Are you drowning in your own thoughts?
Are you struggling to sleep, as your mind won’t let you switch off?

Everybody worries from time to time. Perhaps you might be worrying about meeting a deadline, completing a task, whether your child’s strange rash may be something more, or whether you are able to cope with your finances.

How to we distinguish everyday thinking or typical worry from worry that has become frequent, uncontrolled and problematic within its own right?

can't sleep tips worrying

Typical worry tends to be short-term, mild and less widespread. For example, you may worry in response to a particular stressor in your life, such as losing your job. However, the worry subsides once the stressor has passed, i.e. you find another job.

Problematic worry however becomes evident when you frequently review future events, ponder the worst-case scenarios and exaggerate the negativity and severity of those events.

Upon reflection you may just feel you are being cautious; however, it is helpful to check in to see if your worry has become problematic in your life?

Our checklist of Problematic Worrying

  • You feel your worrying is out of control. E.g. lying in bed awake at night, worrying about everything you need to get done, unable to switch off!
  • You chronically worry most days.
  • You worry about many different aspects of your life such as day-to-day tasks, your family’s health and safety, your work/university/school performance, terrorism, world occurrences, checking your child is okay, etc.
  • You find it difficult to concentrate and sleep. You may even feel tense as a result of the constant worrying.
  • It is beginning to interfere with your life. You avoid feared situations and procrastinate on getting tasks done because you are too afraid to face them.
  • You feel distressed, upset and overwhelmed by the constant worrying.
  • You may find yourself engaging in certain behaviours to alleviate your anxiety. E.g., spending countless hours researching options before making a decision, seeking reassurance from others that everything will be okay or constantly check i.e. that your infant is breathing every few minutes when they sleep.

If you have checked these boxes then you would know that after engaging in these behaviours you feel less anxious for a little while. What we know however is that it isn’t long before that sneaky doubt begins to creep back in, “But what if…?”. This in turn then leads to further worrying, researching, reassurance-seeking and checking. What a vicious cycle!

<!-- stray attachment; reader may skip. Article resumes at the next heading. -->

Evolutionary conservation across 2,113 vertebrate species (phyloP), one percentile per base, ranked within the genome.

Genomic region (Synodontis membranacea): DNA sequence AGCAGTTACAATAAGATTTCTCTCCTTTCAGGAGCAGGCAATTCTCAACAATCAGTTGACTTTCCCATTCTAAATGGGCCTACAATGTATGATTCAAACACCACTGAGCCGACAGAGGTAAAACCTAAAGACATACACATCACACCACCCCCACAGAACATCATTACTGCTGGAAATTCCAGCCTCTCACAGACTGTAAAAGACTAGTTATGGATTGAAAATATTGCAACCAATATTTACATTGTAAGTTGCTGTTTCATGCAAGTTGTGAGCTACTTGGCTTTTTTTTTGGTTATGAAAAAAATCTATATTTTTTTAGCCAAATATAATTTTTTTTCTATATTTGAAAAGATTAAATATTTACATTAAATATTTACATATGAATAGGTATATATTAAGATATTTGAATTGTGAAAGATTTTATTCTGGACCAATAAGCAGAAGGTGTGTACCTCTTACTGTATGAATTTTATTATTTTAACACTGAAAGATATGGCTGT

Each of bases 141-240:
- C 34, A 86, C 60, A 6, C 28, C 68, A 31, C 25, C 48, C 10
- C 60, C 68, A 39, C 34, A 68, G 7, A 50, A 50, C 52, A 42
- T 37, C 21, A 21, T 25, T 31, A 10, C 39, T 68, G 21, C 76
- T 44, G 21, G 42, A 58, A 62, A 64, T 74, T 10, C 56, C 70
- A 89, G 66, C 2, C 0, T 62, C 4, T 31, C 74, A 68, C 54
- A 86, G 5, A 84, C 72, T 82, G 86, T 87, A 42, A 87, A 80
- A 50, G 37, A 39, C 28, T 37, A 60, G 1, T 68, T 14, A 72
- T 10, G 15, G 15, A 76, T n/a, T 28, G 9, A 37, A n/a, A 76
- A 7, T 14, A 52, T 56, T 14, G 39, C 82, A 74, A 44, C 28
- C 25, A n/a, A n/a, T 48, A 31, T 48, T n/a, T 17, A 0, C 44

Tips to better manage your worrying tendencies:

  1. Ask yourself if what you are worrying about is something you can control? If so problem-solve, DON’T WORRY! Think of potential solutions then examine the pros and cons of each to determine the best solution to implement.
  2. Ask yourself if worrying for the next 10 minutes about a particular problem will make it any less likely to happen? If the answer is “NO”, there is no need to chase that thought any further. Remember that worrying gives you a false sense of security.
  3. Always remember that you have a choice. You can choose to live your life focusing on the possibility of a catastrophe occurring, or you can find evidence as to the realistic probability that it may or may not occur. Neither will make you safer, but you will feel a lot less anxious focusing on a true probability rather than a false given!
  4. Try setting up a “worry time” (5-20 minutes) each day for you to do all your worrying within. Outside of the “worry time”, practice postponing your worry. This will help to contain your worry. The WorryTime App created by ReachOut can provide assistance with this technique.

If you feel that your worry is out of control and causing interference in your life, think about seeking additional support to assist with managing your thoughts. With the right support, we can help you to effectively gain control over your worrying, so it does not control you. You will be sleeping more soundly, thinking more clearly and feeling less stressed before you know it.

Written by Chantelle Martyn – Psychologist –